Setting up UE4 Character jumps

The game I currently am working on is quite heavy on all kinds of jumps, so I dedicated some time to investigate how to configure UE4 character jumps properly. Some random values I put in Jumping / Falling section of Character Movement component did not work well for me:

A trajectory of some random UE4 character jump

I drew a trajectory of my jumps before I started tweaking the config values. You may notice that they are not symmetrical – the reason for that is the character (a lamp in my case) speeding up horizontally during a jump. This does not make sense for projectile motion.

Physics behind UE4 character jumps

Recently I watched a very good video from GDC conference. The speaker told about jumps in games and more important – physics behind jumps. I recommend you to watch this video first – I am going to use physics formulas of projectile motion which perfectly described in the video:

Surprisingly, UE4 character jumps fit common physics laws really good. And I will show you in the next section how to configure the settings properly, so the jumps become more predictable.

Symmetrical jumps

First, let’s make jumps symmetrical. I would like to get this out of the way before setting up anything else.

In my case, this happens because I use Add Movement Input node to move the character. The character speeds up horizontally with an acceleration which does not make sense for projectile motion – initial speed should be the maximum speed during the whole jump. I could not figure out how to turn off the acceleration, so I just put a huge number in Character Movement / General Settings / Max Acceleration value. 100000 should be enough:

Symmetrical ue4 character jumps
It’s symmetrical now

Jump height

In the video above there were two important formulas which describe speed and gravity dependency on height and time:

     \[ v_0 = \frac{2h}{t_h} \]


     \[ g = \frac{-2h}{t_h^2}  \]

where v0 is an initial vertical speed, h – jump height, th – time to reach the height, g – gravity

Note here, that only gravity and initial vertical speed can be configured in UE4 with the use of the following variables: gravity scale and jump Z velocity. Height and time depend on these variables.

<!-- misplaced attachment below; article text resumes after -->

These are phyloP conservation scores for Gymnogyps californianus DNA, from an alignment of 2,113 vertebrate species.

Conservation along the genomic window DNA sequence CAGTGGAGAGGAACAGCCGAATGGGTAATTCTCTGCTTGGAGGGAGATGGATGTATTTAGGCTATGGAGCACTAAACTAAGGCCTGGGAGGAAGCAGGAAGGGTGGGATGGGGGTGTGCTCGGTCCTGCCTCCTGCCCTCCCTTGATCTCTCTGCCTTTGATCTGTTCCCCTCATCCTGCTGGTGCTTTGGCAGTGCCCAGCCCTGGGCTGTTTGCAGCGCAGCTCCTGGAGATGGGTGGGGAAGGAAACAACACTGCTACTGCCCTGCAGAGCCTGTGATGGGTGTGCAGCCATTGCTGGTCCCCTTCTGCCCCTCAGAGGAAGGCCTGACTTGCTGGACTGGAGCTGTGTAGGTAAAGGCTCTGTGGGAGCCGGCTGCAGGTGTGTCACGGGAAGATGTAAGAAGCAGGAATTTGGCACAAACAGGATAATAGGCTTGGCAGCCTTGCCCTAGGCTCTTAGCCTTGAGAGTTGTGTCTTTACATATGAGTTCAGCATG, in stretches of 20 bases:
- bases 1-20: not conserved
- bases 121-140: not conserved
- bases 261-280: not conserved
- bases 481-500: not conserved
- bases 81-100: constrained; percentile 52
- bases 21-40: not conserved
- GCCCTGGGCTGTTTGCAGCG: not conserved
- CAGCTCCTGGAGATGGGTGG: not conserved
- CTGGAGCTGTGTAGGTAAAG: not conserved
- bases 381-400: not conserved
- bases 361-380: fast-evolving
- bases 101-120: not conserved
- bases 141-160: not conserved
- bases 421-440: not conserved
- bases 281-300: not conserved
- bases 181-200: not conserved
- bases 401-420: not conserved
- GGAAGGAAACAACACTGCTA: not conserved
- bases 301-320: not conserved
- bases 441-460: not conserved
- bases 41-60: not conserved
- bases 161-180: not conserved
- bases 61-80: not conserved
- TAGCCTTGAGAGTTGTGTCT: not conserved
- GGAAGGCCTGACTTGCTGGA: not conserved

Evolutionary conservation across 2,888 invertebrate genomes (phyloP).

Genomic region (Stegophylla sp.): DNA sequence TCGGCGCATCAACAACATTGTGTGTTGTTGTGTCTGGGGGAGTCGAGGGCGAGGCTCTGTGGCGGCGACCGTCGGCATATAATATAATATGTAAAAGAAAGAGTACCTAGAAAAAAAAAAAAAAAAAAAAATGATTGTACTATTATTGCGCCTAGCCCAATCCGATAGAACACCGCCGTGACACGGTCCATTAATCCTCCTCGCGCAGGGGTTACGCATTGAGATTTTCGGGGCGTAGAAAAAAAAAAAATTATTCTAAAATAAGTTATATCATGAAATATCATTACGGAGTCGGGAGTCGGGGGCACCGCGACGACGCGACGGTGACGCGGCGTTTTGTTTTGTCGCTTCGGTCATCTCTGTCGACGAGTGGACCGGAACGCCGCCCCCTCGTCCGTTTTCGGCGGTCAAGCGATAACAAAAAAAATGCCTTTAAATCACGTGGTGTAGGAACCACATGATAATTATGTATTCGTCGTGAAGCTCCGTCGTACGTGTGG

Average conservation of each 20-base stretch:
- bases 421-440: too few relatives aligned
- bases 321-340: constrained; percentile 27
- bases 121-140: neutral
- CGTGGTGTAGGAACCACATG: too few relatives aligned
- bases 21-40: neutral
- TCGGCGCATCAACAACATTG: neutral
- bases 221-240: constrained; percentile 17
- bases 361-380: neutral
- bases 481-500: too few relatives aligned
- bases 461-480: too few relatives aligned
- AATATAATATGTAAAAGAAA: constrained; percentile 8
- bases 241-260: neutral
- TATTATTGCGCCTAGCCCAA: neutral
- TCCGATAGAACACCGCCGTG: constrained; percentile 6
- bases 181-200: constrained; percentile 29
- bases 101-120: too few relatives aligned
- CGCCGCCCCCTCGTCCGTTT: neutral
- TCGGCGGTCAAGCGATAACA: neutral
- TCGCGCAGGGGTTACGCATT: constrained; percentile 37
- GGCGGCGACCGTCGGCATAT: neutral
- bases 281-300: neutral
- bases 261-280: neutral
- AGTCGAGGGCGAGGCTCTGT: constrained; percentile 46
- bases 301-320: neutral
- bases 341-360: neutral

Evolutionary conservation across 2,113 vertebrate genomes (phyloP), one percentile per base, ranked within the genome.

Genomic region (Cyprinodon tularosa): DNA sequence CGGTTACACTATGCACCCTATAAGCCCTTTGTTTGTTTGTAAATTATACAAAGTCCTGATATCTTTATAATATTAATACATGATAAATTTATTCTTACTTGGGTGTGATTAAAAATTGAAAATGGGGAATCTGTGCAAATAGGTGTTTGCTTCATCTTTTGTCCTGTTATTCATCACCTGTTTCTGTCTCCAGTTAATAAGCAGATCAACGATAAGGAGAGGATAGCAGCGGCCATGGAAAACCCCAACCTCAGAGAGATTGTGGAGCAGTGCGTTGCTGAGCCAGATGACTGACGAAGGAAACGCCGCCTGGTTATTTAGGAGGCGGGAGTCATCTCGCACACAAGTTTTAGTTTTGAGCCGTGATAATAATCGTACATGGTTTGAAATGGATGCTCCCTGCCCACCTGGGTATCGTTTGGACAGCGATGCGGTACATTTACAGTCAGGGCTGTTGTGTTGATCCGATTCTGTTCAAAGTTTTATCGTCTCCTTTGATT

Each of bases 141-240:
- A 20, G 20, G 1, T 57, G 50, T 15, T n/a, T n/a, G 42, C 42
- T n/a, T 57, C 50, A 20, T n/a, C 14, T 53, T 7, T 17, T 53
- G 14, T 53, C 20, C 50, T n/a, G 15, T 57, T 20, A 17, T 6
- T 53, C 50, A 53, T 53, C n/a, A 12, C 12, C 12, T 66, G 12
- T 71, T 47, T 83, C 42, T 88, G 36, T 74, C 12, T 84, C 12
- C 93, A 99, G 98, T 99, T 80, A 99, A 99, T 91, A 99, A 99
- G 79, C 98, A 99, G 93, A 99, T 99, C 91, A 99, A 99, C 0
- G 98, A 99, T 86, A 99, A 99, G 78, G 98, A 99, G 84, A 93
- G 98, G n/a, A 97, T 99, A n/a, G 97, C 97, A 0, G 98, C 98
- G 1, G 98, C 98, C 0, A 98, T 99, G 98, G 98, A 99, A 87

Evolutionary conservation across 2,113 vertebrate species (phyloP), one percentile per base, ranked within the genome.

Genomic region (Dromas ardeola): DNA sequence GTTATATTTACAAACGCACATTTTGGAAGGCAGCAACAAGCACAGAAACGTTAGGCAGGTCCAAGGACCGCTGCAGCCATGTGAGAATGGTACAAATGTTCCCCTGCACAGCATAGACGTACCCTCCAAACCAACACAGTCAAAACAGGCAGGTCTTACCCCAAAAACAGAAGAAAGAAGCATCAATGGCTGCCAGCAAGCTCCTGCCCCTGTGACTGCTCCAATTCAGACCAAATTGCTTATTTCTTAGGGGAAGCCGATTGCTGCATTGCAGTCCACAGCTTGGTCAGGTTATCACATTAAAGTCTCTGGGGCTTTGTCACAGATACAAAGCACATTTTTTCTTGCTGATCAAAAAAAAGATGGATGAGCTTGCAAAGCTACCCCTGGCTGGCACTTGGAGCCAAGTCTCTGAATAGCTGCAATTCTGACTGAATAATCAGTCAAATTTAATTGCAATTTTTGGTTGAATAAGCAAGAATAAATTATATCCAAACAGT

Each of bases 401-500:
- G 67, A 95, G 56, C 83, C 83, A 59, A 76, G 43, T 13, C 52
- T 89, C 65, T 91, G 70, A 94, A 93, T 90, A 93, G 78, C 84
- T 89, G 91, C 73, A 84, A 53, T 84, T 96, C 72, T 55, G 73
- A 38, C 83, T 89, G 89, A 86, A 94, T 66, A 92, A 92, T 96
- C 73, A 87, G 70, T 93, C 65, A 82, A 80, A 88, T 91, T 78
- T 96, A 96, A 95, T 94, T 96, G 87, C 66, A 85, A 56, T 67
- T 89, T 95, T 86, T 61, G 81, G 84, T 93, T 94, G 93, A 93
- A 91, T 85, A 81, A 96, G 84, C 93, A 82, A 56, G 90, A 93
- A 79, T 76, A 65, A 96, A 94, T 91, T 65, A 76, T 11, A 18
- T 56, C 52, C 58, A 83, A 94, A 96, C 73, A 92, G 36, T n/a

Say you want a jump 100 cm height which takes 1 sec to complete. Then, gravity should be:

     \[ g = \frac{-2 * 100\:cm}{0.5\:sec^2}=-800\:cm / sec^2 \]

Or in terms of UE4, the gravity scale should be 0.8163. The vertical speed, on the other hand, should be:

     \[ v_0 = \frac{2 * 100\:cm}{0.5\:sec} = 400\:cm/sec \]

Let’s check if this math works:

Great! It works. Now, for my game I want gravity to be the same as on Earth, i.e. 980 cm/sec2. In such requirements, according to the first formula I either choose a time to reach the maximum height or a target height. I cannot configure both. Let’s say, I still need a 1 sec jump because it matches my jump animation. In this case, the target height will be:

     \[ h = \frac{-(-980\:cm/sec^2)*(0.5\:sec)^2}{2} = 122\:cm \]

And the speed:

     \[ v_0 = \frac{2 * 122\:cm}{0.5\:sec} = 488\:cm/sec \]


UE4 character jumps with a const gravity and variable time (set to 1 sec)

Jump distance

Let’s move on to jump distance settings. In the video there were again two formulas:

     \[ v_0 = \frac{2hv_x}{x_h} \]


     \[ g = \frac{-2hv_x^2}{x_h^2} \]

Where vx – horizontal speed and xh – distance to the jump peak. I use Add Movement Input to control the horizontal speed, so vx will match max speed UE4 variable. And xh is not configurable.

Let’s again check if this works at all. I want a 1 second jump and which is 120 cm length. I don’t change the initial vertical speed, but I adjust the horizontal speed:

     \[ v_x = \frac{v_0x_h}{2h} = \frac{488\:cm/sec*60\:cm}{2*122\:cm} = 120\:cm/sec \]

and the result:

As you see jumps in Unreal Engine 4 are highly configurable and likely you won’t need to implement a custom jump system.

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